Gestational diabetes is a type of diabetes that occurs in non-diabetic women during pregnancy. Diabetes is a disease in which the pancreas is unable to produce insulin or use the insulin it produces in the proper way. Gestational diabetes affects about 3 to 6 percent of all pregnant women. It usually begins in the fifth or sixth month of pregnancy (weeks 24 and 28) and usually disappears shortly after delivery.
After a meal, a portion of the food a person eats is broken down into sugar (glucose). The sugar then passes into the bloodstream and the cells via a hormone called insulin, produced by the pancreas.
Normally, the pancreas produces the right amount of insulin to accommodate the quantity of sugar. However, if the person has diabetes, either the pancreas produces little or no insulin, or the cells do not respond normally to the insulin.
In gestational diabetes, the woman is producing the right amount of insulin, however, the effect of insulin is partially blocked by a variety of other hormones (such as progesterone, prolactin, estrogen, cortisol and human placental lactogen) made in the placenta (the organ that provides nourishment to the baby while developing inside the mother). This process is called insulin resistance, and begins about 20 to 28 weeks into pregnancy. As the placenta grows, more of these hormones are produced and the greater the insulin resistance becomes. In most women, the pancreas is able to make additional insulin to overcome insulin resistance. When the pancreas makes all the insulin it can and there still is not enough to overcome the effect of these hormones, gestational diabetes results.
Any woman can develop gestational diabetes during pregnancy, however, there are certain factors that put a woman more "at risk" for developing gestational diabetes. These risk factors include:
- over the age of 30
- family history of diabetes
- having previously given birth to a very large child (over 9 pounds, 14 ounces), having previously given birth to a stillborn child or a child with a birth defect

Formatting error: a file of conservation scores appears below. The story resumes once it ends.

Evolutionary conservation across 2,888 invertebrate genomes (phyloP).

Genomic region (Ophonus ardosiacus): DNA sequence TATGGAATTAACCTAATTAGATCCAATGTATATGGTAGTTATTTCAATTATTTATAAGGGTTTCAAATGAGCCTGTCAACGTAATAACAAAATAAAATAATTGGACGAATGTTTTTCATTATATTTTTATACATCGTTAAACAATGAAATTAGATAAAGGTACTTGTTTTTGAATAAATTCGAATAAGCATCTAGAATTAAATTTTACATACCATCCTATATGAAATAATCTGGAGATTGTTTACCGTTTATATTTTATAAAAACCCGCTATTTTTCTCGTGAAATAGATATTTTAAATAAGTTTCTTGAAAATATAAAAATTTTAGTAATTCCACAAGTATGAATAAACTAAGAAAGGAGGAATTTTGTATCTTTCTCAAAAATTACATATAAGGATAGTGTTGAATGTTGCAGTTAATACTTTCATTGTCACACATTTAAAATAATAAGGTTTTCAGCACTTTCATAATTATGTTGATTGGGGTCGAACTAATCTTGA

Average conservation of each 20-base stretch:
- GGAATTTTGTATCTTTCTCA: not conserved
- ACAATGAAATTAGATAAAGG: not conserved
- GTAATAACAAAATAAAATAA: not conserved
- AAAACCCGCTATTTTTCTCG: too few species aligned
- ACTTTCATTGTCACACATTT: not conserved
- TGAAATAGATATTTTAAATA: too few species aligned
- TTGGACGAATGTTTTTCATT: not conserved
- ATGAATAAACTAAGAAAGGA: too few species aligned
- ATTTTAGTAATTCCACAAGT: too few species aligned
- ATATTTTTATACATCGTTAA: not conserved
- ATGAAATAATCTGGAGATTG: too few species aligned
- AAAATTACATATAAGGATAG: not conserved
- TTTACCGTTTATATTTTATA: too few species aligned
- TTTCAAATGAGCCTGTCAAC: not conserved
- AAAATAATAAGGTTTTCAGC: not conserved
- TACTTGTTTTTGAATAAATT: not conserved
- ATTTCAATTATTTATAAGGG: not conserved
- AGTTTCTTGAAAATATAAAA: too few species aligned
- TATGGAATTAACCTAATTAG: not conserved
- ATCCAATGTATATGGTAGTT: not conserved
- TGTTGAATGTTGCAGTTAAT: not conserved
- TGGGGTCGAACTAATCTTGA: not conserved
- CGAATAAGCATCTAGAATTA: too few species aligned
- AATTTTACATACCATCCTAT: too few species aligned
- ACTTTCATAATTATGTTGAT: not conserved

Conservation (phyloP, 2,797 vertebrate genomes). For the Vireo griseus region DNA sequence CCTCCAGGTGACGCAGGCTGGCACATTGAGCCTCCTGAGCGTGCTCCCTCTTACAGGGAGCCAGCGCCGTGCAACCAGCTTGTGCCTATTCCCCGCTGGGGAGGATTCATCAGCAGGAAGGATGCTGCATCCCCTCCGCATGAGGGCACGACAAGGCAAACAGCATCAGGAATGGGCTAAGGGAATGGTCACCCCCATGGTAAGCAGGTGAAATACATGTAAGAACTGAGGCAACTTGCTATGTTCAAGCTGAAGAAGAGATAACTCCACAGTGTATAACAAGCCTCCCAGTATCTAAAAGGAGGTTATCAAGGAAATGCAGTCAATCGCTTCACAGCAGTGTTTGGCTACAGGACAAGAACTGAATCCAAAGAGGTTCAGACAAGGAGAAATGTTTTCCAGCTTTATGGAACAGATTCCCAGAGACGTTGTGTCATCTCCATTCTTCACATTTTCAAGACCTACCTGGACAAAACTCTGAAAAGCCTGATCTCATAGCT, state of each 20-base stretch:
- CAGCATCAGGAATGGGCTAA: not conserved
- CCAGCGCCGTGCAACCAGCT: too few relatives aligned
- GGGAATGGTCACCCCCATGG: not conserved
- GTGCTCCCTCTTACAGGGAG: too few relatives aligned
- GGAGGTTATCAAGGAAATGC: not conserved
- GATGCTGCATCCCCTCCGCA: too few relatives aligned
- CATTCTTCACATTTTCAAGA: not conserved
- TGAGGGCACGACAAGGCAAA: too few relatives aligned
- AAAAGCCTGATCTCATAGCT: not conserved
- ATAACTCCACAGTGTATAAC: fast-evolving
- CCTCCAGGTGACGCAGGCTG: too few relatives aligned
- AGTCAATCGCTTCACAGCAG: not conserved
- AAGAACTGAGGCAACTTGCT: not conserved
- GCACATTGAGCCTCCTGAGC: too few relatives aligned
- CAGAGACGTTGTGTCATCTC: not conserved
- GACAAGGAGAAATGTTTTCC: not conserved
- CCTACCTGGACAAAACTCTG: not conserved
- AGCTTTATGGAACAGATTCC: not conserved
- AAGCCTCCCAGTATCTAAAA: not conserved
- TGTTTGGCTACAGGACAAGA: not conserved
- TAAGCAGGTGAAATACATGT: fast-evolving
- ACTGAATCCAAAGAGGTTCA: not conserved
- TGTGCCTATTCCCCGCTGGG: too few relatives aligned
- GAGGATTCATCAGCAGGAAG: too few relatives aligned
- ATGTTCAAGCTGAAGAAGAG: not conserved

- having too much amniotic fluid
- having gestational diabetes in a previous pregnancy
- having high blood pressure
Generally, gestational diabetes may not cause any symptoms, however, the woman may experience excessive weight gain, excessive hunger or thirst, excessive urination or recurrent vaginal infections.
Gestational diabetes is detected through a glucose tolerance test, taken from week 24 through week 28 of pregnancy. If the woman is considered at risk for developing gestational diabetes, the doctor may test the woman as early as 13 weeks into the pregnancy.
The glucose (blood sugar) tolerance test involves drinking a glucose (sugar) solution. After waiting one hour, blood is taken from a vein in the arm and the glucose level is checked. A woman with a glucose level of less than 140 mg/dl is presumed not to have gestational diabetes and no further testing is done.
If the glucose level is above 140 mg/dl, a three-hour glucose tolerance test will be performed. The three-hour glucose tolerance test involves eating a diet of at least 150 grams of carbohydrates each day, three (3) days prior to the test. Ten to 14 hours before the test, the woman should not eat or drink anything but water. The test is administered in the doctor's office in the morning and begins with the doctor taking a blood sample. This blood sample is used to determine the fasting glucose level. The woman will then drink a glucose solution and blood will be drawn every hour for three hours after the drink has been consumed. The results of the tests will be compared to the "normal" values. If two or more of the glucose levels are higher than the normal values, a diagnosis of gestational diabetes can be made.
Treatment for gestational diabetes includes eating a carefully planned diet, getting plenty of exercise, maintaining a healthy pregnancy weight, monitoring glucose levels and, if necessary, daily insulin injections.
To help the blood sugar level to stay within a normal range (60 to 120 mg/dl):
- Avoid sugar and foods high in sugar.
- Eat complex carbohydrates such as pasta, rice, grains, cereals, crackers, bread, potatoes, dried beans and peas.
- Eat fiber-rich foods such as whole grain cereals and breads, fruits and vegetables.
- Avoid saturated fats such as fatty meats, butter, bacon, cream and whole milk cheeses.